Such volunteering for development requires a united effort. It cannot be taken for granted. It needs to be recognized, facilitated, networked and promoted. Supporting and identifying ways to maximize the contribution of volunteerism to development, in close collaboration with all its development partners, is central to UNV’s mission.
What is the main difference between volunteering in the North and in the South and where are the links?
I think the biggest difference is perception. In Europe, for instance, the importance of volunteering is very well acknowledged. Even as we speak, public announcements are played on the television or over the radio recognizing the contributions volunteers make to society and encouraging more people to get involved. The underlying realization and rationale are clear: if tomorrow people stopped doing voluntary work, important parts of society would come to a grinding halt. That is why events such as the Eurofestation – with its focus on volunteering within Europe – are so important.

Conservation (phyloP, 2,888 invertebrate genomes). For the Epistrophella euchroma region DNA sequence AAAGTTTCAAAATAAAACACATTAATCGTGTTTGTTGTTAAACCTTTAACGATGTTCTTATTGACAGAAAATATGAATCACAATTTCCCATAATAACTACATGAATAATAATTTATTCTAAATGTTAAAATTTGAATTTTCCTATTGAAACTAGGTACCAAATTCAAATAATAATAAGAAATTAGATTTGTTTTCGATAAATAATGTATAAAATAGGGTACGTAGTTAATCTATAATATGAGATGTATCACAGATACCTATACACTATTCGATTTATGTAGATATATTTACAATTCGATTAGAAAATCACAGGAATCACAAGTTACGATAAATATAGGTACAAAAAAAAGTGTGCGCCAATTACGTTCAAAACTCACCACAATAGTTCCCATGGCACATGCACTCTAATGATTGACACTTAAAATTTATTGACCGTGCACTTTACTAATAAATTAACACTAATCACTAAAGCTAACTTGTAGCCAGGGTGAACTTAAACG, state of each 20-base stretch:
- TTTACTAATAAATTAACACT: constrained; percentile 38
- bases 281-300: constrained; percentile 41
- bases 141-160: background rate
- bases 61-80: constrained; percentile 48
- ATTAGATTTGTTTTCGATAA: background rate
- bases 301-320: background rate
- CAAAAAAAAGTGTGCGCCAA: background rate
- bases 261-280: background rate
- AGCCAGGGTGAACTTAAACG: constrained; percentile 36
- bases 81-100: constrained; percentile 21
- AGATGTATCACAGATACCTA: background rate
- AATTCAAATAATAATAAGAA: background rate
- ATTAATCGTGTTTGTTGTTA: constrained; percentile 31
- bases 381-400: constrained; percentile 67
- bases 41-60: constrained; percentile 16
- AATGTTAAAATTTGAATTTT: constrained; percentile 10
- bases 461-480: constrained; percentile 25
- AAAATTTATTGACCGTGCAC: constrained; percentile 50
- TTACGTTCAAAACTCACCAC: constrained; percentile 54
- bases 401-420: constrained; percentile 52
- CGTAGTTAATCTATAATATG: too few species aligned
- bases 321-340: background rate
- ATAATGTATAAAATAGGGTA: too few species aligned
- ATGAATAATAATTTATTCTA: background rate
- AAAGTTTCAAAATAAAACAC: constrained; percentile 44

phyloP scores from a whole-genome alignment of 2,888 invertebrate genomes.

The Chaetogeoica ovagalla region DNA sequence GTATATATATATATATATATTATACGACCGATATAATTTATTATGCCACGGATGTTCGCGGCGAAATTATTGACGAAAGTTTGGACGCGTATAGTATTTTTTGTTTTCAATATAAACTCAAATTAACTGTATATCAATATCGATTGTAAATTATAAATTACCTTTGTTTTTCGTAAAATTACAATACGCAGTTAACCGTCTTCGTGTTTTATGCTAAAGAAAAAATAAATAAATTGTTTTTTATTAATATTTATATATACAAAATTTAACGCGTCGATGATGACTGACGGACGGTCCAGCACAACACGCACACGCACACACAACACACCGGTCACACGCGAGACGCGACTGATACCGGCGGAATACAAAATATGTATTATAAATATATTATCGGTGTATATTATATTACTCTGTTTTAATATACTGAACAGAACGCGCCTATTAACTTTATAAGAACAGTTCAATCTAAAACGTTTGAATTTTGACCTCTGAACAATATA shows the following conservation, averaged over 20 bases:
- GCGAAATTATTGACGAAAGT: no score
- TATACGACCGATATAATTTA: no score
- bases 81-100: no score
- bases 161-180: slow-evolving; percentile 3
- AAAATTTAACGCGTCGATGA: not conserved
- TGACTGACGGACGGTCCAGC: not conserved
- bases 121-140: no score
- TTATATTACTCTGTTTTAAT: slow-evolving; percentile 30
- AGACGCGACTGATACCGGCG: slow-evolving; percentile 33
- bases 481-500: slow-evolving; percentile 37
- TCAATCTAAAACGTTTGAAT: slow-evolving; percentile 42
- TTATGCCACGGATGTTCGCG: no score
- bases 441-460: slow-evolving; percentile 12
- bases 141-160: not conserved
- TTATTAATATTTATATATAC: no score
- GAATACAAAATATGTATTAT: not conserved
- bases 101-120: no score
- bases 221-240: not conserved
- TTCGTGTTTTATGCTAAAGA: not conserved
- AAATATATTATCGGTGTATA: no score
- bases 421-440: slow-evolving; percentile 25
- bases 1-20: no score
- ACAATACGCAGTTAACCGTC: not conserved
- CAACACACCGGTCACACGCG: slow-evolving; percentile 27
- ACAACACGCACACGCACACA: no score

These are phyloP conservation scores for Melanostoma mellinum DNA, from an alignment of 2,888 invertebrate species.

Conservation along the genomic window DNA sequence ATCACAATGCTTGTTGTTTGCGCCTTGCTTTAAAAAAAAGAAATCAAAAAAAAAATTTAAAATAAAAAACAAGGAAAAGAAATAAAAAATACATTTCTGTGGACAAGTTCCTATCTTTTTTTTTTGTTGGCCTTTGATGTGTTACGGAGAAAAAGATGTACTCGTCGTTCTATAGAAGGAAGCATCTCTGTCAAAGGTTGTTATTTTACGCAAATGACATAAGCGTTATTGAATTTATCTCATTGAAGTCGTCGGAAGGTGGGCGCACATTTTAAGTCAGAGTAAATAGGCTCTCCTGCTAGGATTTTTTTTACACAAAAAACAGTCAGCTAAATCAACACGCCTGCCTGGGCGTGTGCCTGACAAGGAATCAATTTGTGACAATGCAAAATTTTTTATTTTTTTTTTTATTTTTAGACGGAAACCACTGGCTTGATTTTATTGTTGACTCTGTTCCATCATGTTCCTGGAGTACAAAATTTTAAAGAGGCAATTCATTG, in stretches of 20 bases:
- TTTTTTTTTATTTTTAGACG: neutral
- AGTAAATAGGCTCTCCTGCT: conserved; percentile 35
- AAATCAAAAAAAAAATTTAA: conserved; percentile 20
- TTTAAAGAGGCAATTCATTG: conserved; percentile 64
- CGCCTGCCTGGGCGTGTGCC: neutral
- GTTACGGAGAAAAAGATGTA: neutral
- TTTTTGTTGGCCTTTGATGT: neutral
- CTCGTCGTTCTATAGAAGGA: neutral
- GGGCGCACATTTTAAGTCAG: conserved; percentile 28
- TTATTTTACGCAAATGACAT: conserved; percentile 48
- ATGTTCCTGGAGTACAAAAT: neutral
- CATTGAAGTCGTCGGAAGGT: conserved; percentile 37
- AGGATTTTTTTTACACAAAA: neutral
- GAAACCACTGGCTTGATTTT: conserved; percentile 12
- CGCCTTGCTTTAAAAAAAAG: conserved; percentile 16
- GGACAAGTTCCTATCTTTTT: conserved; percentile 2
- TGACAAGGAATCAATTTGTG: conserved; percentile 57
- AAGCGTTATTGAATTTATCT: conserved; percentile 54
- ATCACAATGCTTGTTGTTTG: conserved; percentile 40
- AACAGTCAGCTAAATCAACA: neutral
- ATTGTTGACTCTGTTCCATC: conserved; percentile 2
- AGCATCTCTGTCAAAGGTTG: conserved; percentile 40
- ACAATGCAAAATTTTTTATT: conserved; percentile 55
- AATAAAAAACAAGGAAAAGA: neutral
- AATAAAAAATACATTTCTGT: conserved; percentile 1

As the UN programme with the mandate to promote volunteerism for development and to mobilize volunteers, we, in UNV, strategically use opportunities like Eurofestation to highlight these links and to address the misperception held by many people that volunteerism for development is all about young, inexperienced people from the North going to the South to do good. Indeed, if you look at the UNV programme itself, 70 percent of UN Volunteers are from the South, with an average age of 39 and some five to 10 years of relevant professional experience.